Let $f(t,z):[a,b] \times D \rightarrow \mathbb{C}$, $D \subseteq \mathbb{C}$ open, a continuous function analytic in $D$ for all $t \in [a,b]$. Also, $\frac{\partial f }{\partial z} (t,z) : [a,b] \times D \rightarrow \mathbb{C}$ is continuous. Then $g(z) = \int_a^b f(t,z) \, dt $ is analytic on $D$ with $$g'(z) = \int_a^b \frac{\partial f}{\partial z} (t,z) \, dt. $$ (P97, Complex Analysis, Freitag)

The author did not provide a proof, and said it is "direct" from the real case. I am really interested in how one writes this out completely. (probably in a much more neater way than mine's).

My attempt: (Correct?)

  1. $g:D \rightarrow \mathbb{C}$ is analytic in $D$ iff $g$ is frechet differentiable at $z$ (in the reals) and $g$ satisfies the Cauchy Riemann equations, i.e, $\frac{\partial g }{ \partial x} = \frac{1}{i} \frac{\partial g} {\partial y}$. It is sufficient if we show the partial derivatives are continuous for frechet differnetiability.

  2. Let $f(t,z) = u(t,z) + iv(t,z)$, then, $g(z) = \int_a^b u(t,z) \, dt + i \int_a^b v(t,z) \, dt $ and it suffices to show $$ \frac{\partial}{\partial x} \int_a^b u(t,z) \, dt = \frac{\partial}{\partial y} \int_a^b v(t,z) \, dt , \quad \frac{\partial}{\partial y} \int_a^b u(t,z) \,dt = - \frac{\partial }{\partial x} \int_a^b v(t,z) \, dt $$

  3. Fix $z_0 \in D$ and consider $i: [a,b] \times [c,d] \rightarrow [a,b] \times D$ given by $(t,x) \mapsto (t,z_0+x)$ which defines continuous function $U = u \circ i :[a,b] \times [c,d] \rightarrow \mathbb{C}.$ We may wlog assume $[c,d] = [-1,1]$ as $D$ is open. We have $\frac{\partial }{\partial x} U (t,0) = \frac{\partial}{\partial x}u (t,z_0),$ and $\frac{\partial}{\partial x} U (t,s) = \mathfrak{R} \frac{\partial f}{\partial z} (t,z_0+s)$ is continuous on $[a,b] \times [-1,1]$ as $\frac{\partial f}{\partial z}$ exists and is continuous on $[a,b] \times D$. So $\frac{\partial U}{\partial x}$ is bounded by some constant $C$ on $[a,b] \times [-1,1]$.

  4. Set $g_n (t) := \frac{U(t,x_n) - U(t,0)}{x_n }$ for any real seqence $x_n \rightarrow 0$. Existence of partial derivative implies $\lim_{n \rightarrow \infty} g_n(t) = \frac{\partial}{ \partial x} U(t,0).$ $g_n:[a,b] \rightarrow \mathbb{C}$ is a continuous function; by MVT, exists some $x' $ between $x_n$ and $0$ such that $$ |g_n(t)| \le \Big| \frac{\partial}{\partial x} U(t,x') \Big| \le C \chi_{[a,b]}$$

  5. Applying DCT to the sequence of measurable functions $\{g_n(t)\}$, \begin{align*} \lim_{n \rightarrow \infty} \int_{[a,b]} \frac{U(t,x_n) -U(t,0)}{x_n} \, dt & = \lim_{n \rightarrow \infty} \int_{[a,b]} g_n(t) \, dt \\ & = \int_{[a,b]} \lim_{n \rightarrow \infty} g_n(t) \, dt \\ & = \int_{[a,b]} \frac{\partial }{\partial x} U(t,0) \, dt \end{align*} As this holds for any sequence $x_n \rightarrow 0$, the function $G(x):= \int_{[a,b]} \frac{U(t,x) - U(t,0)}{x}\, dt$, is sequentially convergent at $0$, hence continuous at $0$, with $$ \lim_{x \rightarrow 0} G(x) = \int_{[a,b]} \frac{\partial }{\partial x} U(t,0) \, dt $$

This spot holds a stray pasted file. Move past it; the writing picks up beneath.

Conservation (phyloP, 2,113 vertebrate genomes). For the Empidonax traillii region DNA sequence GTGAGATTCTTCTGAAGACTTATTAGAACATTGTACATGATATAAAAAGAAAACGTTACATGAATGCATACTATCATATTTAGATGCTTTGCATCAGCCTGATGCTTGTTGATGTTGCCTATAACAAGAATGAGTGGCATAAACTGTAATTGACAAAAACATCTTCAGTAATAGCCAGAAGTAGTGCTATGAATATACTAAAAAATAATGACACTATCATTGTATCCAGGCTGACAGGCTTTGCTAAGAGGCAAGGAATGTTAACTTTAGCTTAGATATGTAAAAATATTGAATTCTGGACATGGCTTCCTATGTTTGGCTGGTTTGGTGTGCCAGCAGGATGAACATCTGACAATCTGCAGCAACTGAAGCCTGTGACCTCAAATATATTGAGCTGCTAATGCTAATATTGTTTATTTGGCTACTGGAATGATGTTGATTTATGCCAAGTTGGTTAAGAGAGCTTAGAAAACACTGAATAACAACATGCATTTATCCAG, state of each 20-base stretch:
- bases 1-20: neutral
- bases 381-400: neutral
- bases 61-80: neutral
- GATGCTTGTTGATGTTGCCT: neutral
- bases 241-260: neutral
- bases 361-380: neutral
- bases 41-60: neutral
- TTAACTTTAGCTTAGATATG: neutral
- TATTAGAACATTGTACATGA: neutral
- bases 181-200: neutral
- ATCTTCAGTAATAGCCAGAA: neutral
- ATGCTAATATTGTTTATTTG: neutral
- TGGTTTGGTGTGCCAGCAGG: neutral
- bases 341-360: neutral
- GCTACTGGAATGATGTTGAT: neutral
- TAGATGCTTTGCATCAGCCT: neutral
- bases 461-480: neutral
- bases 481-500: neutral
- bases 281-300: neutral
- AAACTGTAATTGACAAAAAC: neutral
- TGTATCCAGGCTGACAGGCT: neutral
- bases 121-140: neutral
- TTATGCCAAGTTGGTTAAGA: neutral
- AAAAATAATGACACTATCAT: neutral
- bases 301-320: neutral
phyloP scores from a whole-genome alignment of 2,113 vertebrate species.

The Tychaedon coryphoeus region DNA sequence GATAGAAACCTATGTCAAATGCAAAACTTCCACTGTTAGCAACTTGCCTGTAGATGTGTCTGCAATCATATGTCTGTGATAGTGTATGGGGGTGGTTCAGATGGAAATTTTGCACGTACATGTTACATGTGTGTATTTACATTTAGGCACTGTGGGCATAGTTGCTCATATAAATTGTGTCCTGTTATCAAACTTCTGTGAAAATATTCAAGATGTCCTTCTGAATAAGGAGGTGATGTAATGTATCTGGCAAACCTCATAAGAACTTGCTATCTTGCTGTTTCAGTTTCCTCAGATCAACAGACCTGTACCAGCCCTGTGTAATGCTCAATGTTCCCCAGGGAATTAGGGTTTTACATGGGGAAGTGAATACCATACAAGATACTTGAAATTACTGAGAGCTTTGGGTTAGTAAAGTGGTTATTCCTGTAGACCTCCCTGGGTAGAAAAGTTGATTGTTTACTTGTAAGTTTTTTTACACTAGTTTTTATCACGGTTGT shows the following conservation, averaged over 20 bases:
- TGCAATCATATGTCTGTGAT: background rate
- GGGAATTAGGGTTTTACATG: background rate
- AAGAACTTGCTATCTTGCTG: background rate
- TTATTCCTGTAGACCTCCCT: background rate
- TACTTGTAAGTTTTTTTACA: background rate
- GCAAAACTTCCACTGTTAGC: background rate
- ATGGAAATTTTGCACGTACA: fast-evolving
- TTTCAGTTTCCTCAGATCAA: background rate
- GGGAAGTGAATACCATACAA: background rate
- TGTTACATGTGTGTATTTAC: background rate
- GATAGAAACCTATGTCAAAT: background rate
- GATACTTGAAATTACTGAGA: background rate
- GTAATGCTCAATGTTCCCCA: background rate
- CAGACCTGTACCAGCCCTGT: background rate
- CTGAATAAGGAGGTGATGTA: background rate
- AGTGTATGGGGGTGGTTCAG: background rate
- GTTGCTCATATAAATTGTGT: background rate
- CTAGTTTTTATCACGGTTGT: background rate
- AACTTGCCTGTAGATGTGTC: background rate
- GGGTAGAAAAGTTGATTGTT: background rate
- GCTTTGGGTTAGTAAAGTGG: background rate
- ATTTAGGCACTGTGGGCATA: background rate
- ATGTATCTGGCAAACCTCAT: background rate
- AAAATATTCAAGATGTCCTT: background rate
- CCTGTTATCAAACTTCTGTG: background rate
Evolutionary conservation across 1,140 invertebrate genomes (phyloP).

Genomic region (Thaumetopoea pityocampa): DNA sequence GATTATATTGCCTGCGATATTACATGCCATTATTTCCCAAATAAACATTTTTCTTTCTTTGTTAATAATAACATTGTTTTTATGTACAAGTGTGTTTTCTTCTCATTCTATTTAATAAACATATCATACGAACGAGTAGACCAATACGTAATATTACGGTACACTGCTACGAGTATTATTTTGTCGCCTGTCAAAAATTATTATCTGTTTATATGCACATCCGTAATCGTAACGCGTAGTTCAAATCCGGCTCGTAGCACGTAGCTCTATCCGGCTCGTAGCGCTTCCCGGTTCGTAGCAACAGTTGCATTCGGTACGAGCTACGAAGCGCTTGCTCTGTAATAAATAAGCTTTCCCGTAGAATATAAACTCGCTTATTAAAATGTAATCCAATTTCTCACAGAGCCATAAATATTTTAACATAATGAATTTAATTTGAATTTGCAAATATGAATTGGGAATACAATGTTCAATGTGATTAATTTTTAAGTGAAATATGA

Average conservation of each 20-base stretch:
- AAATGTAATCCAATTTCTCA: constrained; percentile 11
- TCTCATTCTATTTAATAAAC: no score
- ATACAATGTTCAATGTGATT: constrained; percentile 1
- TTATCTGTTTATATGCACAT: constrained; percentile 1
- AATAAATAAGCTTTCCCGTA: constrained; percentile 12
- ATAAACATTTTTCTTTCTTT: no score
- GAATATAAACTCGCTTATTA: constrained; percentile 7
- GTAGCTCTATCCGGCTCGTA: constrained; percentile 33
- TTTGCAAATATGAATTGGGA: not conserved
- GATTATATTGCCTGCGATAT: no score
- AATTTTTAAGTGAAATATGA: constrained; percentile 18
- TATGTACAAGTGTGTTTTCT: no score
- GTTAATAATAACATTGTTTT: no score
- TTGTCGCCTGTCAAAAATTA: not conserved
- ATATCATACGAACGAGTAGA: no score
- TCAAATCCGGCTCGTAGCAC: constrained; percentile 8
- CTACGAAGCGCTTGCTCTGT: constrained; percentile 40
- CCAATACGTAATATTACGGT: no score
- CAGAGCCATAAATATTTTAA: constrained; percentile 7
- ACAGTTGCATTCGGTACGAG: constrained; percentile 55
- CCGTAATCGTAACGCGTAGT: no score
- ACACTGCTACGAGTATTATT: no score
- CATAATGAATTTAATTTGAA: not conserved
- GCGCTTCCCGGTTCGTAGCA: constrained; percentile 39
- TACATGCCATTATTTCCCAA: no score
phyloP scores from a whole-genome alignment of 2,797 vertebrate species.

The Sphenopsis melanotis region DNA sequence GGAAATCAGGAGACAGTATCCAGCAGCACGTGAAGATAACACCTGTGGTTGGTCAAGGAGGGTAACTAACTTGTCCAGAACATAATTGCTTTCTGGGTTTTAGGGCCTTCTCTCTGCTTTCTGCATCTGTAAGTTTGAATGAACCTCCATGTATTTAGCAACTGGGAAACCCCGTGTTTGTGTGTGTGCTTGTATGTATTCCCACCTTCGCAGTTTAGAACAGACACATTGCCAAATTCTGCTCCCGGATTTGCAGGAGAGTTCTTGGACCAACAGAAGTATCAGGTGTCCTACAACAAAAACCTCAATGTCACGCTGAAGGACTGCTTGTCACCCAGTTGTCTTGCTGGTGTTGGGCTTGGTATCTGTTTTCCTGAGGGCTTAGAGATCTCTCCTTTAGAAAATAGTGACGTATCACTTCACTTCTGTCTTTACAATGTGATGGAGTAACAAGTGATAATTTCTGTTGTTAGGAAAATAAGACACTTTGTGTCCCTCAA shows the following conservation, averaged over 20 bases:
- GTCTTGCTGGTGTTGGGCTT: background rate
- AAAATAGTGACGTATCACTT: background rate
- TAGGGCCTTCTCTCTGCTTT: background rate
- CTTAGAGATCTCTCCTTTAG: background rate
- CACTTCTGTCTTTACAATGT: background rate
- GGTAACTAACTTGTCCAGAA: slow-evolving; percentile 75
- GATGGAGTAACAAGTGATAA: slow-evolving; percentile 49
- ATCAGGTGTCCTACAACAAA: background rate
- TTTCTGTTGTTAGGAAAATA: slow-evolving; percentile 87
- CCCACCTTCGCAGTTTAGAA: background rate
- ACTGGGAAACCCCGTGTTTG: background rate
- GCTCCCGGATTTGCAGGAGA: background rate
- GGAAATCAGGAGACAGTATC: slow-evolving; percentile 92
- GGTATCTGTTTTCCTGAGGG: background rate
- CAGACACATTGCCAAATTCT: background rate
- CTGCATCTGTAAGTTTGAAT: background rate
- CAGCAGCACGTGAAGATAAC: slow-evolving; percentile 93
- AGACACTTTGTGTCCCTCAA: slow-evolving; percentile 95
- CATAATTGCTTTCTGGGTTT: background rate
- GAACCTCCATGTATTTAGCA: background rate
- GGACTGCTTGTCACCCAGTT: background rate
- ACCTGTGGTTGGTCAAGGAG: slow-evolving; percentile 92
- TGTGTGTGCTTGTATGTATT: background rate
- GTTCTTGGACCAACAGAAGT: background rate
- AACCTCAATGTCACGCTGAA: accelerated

6. By definition, the above equality is equivalent to, $$ \frac{ \partial }{\partial x} \Big| _{z_0} \int_a^b u(t,z) \, dt = \int_a^b \frac{\partial }{\partial x} \Big| _{z_0} u(t,z) \,dt . $$ We obtain, by the same argument, an equation for the partials with respect to $y$. As $f$ is holomorphic, we have $$ \frac{\partial u}{\partial x}(t,z_0) = \frac{\partial v}{\partial y}(t,z_0) . $$ As the choice $z_0 \in D$ was arbitrary, Cauchy Riemann Equations are satisfied on whole of $D$, and $g$ is holomorphic on whole of $D$.


1 Answer 1


The "real case" was maybe proven using the MVT, and we don't have that in the complex environment. We therefore have to start afresh.

Fix a point $z_0\in D$. We have to prove that $$\lim_{h\to0}{g(z_0+h)-g(z_0)\over h}=\int_a^b f_z(t,z_0)\>dt\ .\tag{1}$$ By assumption there is a closed disc $B$ of radius $r_0>0$ around $z_0$ such that $f_z$ is continuous, hence uniformly continuous, on the set $R:=[a,b]\times B$. For complex $h$ with $0<|h|<r_0$ we then have $$f(t,z_0+h)-f(t,z_0)=\int_{z_0}^{z_0+h}f_z(t,z)\>dz=h\int_0^1 f_z(t,z_0+\tau h)\>d\tau$$ and therefore $$\Phi(t,h):={f(t,z_0+h)-f(t,z_0)\over h}-f_z(t,z_0)=\int_0^1 \bigl(f_z(t,z_0+\tau h)-f_z(t,z_0)\bigr)\>d\tau\ .$$ The uniform continuity of $f_z$ on $R$ now allows to conclude the following: Given an $\epsilon>0$ there is a $\delta>0$ such that $$\bigl|\Phi(t,h)\bigr|<\epsilon\qquad\bigl(a\leq t\leq b, \ 0< |h|<\delta)\ .$$ This means that $\lim_{h\to0}\Phi(t,h)=0$ uniformly in $t$. Since $${g(z_0+h)-g(z_0)\over h}-\int_a^b f_z(t,z_0)\>dt=\int_a^b \Phi(t,h)\>dt$$ we may infer $(1)$.

  • $\begingroup$ Maybe this is obvious, but why does $f_z$ being continuous on $B$ mean that it's uniformly continuous on $R$? $\endgroup$
    – Arbutus
    Mar 9, 2018 at 22:57
  • $\begingroup$ @Arbutus because $B$ is closed and bounded it is compact and so is $[a, b] \times B$. A continuous function on a compact set is uniformly continuous. $\endgroup$ Jul 15, 2018 at 18:37
  • $\begingroup$ I don't see how the uniform continuity of $f_z$ implies that we can make $ |\Phi(t,h)|$ small. Can you please clarify this? Thanks in advance. $\endgroup$
    – J. De Ro
    Sep 14, 2019 at 23:18
  • 2
    $\begingroup$ @EpsilonDelta: Because $|f_z(t,z_0+\tau h)-f_z(t,z_0)|$ is small when $h$ is small. $\endgroup$ Sep 15, 2019 at 8:45
  • $\begingroup$ Why is Uniform continuity required? Why can't we just use regular continuity? $\endgroup$
    – Schard613
    Aug 8, 2023 at 13:12

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